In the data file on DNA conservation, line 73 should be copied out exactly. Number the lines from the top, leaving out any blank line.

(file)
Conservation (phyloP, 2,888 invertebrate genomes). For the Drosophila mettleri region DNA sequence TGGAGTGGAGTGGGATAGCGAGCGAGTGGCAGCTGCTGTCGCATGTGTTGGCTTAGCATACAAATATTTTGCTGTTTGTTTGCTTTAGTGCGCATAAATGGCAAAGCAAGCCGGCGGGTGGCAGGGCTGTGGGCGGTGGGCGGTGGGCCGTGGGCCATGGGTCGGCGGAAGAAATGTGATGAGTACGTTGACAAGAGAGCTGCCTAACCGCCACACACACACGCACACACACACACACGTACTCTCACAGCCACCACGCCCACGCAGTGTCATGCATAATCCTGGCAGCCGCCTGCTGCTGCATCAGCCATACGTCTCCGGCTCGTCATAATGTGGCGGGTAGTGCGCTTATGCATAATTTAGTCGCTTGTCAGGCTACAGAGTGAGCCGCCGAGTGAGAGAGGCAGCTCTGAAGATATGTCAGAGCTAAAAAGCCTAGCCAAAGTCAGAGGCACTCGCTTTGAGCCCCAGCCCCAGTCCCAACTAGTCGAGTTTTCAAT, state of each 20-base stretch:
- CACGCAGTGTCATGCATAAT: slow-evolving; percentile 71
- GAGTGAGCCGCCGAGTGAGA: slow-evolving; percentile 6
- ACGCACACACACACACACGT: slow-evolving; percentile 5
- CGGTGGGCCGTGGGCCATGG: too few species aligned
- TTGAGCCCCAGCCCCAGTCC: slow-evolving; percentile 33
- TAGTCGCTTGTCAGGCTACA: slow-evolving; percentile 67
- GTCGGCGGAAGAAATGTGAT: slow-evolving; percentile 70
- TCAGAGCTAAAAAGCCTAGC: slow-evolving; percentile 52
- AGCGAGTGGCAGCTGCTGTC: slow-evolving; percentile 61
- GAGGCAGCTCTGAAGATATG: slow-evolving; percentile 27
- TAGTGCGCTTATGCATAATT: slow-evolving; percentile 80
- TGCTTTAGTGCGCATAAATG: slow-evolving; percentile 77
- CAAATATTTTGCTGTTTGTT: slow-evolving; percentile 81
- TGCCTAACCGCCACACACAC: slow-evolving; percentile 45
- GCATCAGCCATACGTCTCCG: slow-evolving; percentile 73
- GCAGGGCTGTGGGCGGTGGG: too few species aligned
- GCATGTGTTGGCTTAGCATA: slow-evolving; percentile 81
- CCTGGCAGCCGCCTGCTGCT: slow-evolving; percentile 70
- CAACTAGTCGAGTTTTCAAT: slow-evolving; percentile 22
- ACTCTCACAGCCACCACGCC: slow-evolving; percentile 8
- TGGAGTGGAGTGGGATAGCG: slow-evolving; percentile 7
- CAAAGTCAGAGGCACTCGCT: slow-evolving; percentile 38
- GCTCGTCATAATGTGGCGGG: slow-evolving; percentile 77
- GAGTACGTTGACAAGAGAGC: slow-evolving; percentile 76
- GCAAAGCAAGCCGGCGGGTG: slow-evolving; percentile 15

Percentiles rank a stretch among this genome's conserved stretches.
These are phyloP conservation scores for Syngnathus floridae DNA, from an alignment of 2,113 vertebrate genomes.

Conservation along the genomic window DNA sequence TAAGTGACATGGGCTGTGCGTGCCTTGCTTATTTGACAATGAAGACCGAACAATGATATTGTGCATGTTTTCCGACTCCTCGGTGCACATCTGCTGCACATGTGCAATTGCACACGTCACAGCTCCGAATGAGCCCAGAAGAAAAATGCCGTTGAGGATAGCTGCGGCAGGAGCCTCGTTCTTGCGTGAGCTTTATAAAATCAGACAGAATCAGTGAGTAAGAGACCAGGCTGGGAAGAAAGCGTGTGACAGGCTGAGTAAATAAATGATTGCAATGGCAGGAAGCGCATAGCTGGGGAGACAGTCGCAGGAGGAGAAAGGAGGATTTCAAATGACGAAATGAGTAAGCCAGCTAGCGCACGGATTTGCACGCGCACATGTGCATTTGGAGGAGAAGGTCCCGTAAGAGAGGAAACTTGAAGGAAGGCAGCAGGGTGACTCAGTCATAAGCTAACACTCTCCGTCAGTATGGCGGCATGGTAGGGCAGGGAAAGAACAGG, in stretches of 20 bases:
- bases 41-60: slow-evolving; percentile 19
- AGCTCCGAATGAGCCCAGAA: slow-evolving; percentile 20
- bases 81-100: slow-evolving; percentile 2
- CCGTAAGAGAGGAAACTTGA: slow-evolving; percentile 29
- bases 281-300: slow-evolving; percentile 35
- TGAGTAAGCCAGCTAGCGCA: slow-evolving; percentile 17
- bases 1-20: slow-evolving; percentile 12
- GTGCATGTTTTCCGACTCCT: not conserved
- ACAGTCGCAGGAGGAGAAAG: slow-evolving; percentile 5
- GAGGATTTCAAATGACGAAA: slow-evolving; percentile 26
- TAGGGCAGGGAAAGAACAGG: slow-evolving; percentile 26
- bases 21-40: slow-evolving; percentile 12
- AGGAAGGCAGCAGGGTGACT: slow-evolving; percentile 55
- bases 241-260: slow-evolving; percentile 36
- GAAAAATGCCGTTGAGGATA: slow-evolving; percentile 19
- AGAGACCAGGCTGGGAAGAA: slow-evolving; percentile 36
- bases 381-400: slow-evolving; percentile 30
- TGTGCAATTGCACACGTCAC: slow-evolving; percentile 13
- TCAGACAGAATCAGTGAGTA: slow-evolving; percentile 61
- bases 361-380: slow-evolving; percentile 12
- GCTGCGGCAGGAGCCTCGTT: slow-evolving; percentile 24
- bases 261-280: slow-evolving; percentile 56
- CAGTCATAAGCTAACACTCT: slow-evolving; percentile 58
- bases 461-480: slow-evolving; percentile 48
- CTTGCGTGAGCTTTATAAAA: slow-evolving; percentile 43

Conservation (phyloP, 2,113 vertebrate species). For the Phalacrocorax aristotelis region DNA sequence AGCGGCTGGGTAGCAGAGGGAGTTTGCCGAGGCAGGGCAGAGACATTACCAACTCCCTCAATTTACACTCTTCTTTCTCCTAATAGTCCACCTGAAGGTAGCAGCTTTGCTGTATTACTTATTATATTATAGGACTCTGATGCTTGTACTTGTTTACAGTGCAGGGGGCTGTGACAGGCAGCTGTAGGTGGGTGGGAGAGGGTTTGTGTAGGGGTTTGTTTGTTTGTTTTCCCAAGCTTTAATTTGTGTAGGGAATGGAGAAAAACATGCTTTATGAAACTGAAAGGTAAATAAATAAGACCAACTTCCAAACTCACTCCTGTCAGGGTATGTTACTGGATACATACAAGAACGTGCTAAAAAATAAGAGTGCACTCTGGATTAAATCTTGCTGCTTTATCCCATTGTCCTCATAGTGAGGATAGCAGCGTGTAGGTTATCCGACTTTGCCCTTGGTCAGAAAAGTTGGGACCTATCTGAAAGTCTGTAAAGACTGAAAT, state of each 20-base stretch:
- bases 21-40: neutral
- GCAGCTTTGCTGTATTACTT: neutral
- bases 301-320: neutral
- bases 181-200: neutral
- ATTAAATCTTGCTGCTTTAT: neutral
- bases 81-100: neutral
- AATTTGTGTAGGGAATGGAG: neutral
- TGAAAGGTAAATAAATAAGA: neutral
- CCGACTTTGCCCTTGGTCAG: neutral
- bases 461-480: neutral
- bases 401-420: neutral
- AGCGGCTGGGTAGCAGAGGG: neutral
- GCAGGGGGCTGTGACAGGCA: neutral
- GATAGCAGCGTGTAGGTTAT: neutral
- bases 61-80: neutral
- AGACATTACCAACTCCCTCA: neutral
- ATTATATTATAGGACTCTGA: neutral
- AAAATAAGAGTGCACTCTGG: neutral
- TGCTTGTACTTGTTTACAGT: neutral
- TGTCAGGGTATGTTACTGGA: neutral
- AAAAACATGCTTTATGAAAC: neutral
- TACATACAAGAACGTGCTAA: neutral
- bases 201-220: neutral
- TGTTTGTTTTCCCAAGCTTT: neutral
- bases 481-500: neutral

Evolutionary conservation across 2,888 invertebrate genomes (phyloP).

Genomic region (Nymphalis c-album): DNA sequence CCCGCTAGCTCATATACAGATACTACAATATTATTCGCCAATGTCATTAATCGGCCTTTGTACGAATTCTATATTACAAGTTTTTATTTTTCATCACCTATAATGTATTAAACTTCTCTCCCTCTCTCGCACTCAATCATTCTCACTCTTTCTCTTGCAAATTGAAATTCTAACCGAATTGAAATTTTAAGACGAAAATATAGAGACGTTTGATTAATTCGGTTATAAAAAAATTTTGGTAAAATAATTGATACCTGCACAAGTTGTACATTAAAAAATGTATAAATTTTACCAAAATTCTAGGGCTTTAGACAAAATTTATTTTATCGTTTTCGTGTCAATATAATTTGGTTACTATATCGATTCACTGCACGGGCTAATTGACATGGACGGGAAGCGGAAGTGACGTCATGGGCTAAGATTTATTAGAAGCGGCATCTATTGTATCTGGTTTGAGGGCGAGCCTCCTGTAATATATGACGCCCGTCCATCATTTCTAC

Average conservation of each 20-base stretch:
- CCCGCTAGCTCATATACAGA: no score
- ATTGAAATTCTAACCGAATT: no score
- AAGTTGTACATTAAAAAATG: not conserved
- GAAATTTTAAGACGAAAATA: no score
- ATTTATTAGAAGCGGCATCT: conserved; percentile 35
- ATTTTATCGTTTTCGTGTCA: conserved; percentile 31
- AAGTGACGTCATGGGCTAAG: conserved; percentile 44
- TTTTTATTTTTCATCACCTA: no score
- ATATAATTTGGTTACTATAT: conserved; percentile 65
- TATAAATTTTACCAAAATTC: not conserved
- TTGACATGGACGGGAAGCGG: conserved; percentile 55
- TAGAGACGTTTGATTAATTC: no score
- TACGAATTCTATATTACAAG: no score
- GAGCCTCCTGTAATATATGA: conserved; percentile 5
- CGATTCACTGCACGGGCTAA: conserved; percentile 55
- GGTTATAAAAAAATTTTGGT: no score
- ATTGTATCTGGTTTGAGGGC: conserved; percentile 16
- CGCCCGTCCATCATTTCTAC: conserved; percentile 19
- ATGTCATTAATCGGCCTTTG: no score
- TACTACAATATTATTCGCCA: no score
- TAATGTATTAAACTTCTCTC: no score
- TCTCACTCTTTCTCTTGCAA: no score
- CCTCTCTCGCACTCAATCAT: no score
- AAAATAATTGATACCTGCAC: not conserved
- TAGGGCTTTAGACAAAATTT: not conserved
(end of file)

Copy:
- AAAATAAGAGTGCACTCTGG: neutral